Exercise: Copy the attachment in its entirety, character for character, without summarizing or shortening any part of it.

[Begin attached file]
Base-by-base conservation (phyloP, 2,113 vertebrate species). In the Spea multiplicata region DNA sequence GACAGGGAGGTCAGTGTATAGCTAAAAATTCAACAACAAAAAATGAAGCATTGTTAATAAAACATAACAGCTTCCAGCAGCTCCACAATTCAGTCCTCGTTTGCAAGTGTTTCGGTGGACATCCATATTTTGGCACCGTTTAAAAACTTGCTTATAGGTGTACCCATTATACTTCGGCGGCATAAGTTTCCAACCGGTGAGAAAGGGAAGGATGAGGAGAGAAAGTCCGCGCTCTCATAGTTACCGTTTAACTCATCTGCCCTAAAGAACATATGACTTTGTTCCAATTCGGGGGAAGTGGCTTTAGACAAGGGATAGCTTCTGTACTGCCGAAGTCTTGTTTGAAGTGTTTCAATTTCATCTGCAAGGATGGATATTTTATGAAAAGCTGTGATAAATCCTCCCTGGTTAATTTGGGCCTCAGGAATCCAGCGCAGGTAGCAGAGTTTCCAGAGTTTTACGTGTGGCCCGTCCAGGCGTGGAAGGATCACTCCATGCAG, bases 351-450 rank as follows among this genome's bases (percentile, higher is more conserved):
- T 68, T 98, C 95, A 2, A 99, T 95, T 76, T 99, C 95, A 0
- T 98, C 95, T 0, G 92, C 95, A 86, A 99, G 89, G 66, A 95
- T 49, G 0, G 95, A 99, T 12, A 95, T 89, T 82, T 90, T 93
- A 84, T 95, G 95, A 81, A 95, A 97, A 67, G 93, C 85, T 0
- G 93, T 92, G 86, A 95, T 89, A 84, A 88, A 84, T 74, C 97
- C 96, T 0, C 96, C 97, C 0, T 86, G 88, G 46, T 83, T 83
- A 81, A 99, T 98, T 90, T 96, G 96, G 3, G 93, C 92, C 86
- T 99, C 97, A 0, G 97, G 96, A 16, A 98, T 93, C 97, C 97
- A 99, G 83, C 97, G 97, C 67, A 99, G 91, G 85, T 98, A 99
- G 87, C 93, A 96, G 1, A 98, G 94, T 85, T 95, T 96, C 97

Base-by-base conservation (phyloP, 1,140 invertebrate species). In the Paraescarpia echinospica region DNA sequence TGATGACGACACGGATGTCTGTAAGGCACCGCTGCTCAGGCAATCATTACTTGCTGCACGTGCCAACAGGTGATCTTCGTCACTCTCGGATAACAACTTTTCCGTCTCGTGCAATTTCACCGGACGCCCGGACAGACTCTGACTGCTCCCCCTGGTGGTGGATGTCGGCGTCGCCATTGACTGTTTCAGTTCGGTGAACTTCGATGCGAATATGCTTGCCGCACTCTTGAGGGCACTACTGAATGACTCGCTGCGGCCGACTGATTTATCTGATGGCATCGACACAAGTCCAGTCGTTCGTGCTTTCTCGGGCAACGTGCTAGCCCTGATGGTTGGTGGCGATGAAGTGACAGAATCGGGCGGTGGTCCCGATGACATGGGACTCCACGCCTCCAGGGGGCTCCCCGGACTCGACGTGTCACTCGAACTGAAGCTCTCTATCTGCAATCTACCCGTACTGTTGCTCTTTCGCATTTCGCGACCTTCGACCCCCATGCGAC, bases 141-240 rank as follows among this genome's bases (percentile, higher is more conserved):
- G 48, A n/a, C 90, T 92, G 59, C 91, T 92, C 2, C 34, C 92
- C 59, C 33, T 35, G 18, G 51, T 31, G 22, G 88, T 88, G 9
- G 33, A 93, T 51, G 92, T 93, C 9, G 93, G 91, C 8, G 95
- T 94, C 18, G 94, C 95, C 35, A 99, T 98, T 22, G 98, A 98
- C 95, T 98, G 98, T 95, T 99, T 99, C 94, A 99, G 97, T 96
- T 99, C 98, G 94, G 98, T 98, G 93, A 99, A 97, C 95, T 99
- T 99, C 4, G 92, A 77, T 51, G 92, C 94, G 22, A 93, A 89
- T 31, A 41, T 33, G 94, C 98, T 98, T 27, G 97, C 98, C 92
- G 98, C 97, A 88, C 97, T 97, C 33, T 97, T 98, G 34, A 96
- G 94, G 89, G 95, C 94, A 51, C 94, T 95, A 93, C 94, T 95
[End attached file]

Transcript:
Base-by-base conservation (phyloP, 2,113 vertebrate species). In the Spea multiplicata region DNA sequence GACAGGGAGGTCAGTGTATAGCTAAAAATTCAACAACAAAAAATGAAGCATTGTTAATAAAACATAACAGCTTCCAGCAGCTCCACAATTCAGTCCTCGTTTGCAAGTGTTTCGGTGGACATCCATATTTTGGCACCGTTTAAAAACTTGCTTATAGGTGTACCCATTATACTTCGGCGGCATAAGTTTCCAACCGGTGAGAAAGGGAAGGATGAGGAGAGAAAGTCCGCGCTCTCATAGTTACCGTTTAACTCATCTGCCCTAAAGAACATATGACTTTGTTCCAATTCGGGGGAAGTGGCTTTAGACAAGGGATAGCTTCTGTACTGCCGAAGTCTTGTTTGAAGTGTTTCAATTTCATCTGCAAGGATGGATATTTTATGAAAAGCTGTGATAAATCCTCCCTGGTTAATTTGGGCCTCAGGAATCCAGCGCAGGTAGCAGAGTTTCCAGAGTTTTACGTGTGGCCCGTCCAGGCGTGGAAGGATCACTCCATGCAG, bases 351-450 rank as follows among this genome's bases (percentile, higher is more conserved):
- T 68, T 98, C 95, A 2, A 99, T 95, T 76, T 99, C 95, A 0
- T 98, C 95, T 0, G 92, C 95, A 86, A 99, G 89, G 66, A 95
- T 49, G 0, G 95, A 99, T 12, A 95, T 89, T 82, T 90, T 93
- A 84, T 95, G 95, A 81, A 95, A 97, A 67, G 93, C 85, T 0
- G 93, T 92, G 86, A 95, T 89, A 84, A 88, A 84, T 74, C 97
- C 96, T 0, C 96, C 97, C 0, T 86, G 88, G 46, T 83, T 83
- A 81, A 99, T 98, T 90, T 96, G 96, G 3, G 93, C 92, C 86
- T 99, C 97, A 0, G 97, G 96, A 16, A 98, T 93, C 97, C 97
- A 99, G 83, C 97, G 97, C 67, A 99, G 91, G 85, T 98, A 99
- G 87, C 93, A 96, G 1, A 98, G 94, T 85, T 95, T 96, C 97

Base-by-base conservation (phyloP, 1,140 invertebrate species). In the Paraescarpia echinospica region DNA sequence TGATGACGACACGGATGTCTGTAAGGCACCGCTGCTCAGGCAATCATTACTTGCTGCACGTGCCAACAGGTGATCTTCGTCACTCTCGGATAACAACTTTTCCGTCTCGTGCAATTTCACCGGACGCCCGGACAGACTCTGACTGCTCCCCCTGGTGGTGGATGTCGGCGTCGCCATTGACTGTTTCAGTTCGGTGAACTTCGATGCGAATATGCTTGCCGCACTCTTGAGGGCACTACTGAATGACTCGCTGCGGCCGACTGATTTATCTGATGGCATCGACACAAGTCCAGTCGTTCGTGCTTTCTCGGGCAACGTGCTAGCCCTGATGGTTGGTGGCGATGAAGTGACAGAATCGGGCGGTGGTCCCGATGACATGGGACTCCACGCCTCCAGGGGGCTCCCCGGACTCGACGTGTCACTCGAACTGAAGCTCTCTATCTGCAATCTACCCGTACTGTTGCTCTTTCGCATTTCGCGACCTTCGACCCCCATGCGAC, bases 141-240 rank as follows among this genome's bases (percentile, higher is more conserved):
- G 48, A n/a, C 90, T 92, G 59, C 91, T 92, C 2, C 34, C 92
- C 59, C 33, T 35, G 18, G 51, T 31, G 22, G 88, T 88, G 9
- G 33, A 93, T 51, G 92, T 93, C 9, G 93, G 91, C 8, G 95
- T 94, C 18, G 94, C 95, C 35, A 99, T 98, T 22, G 98, A 98
- C 95, T 98, G 98, T 95, T 99, T 99, C 94, A 99, G 97, T 96
- T 99, C 98, G 94, G 98, T 98, G 93, A 99, A 97, C 95, T 99
- T 99, C 4, G 92, A 77, T 51, G 92, C 94, G 22, A 93, A 89
- T 31, A 41, T 33, G 94, C 98, T 98, T 27, G 97, C 98, C 92
- G 98, C 97, A 88, C 97, T 97, C 33, T 97, T 98, G 34, A 96
- G 94, G 89, G 95, C 94, A 51, C 94, T 95, A 93, C 94, T 95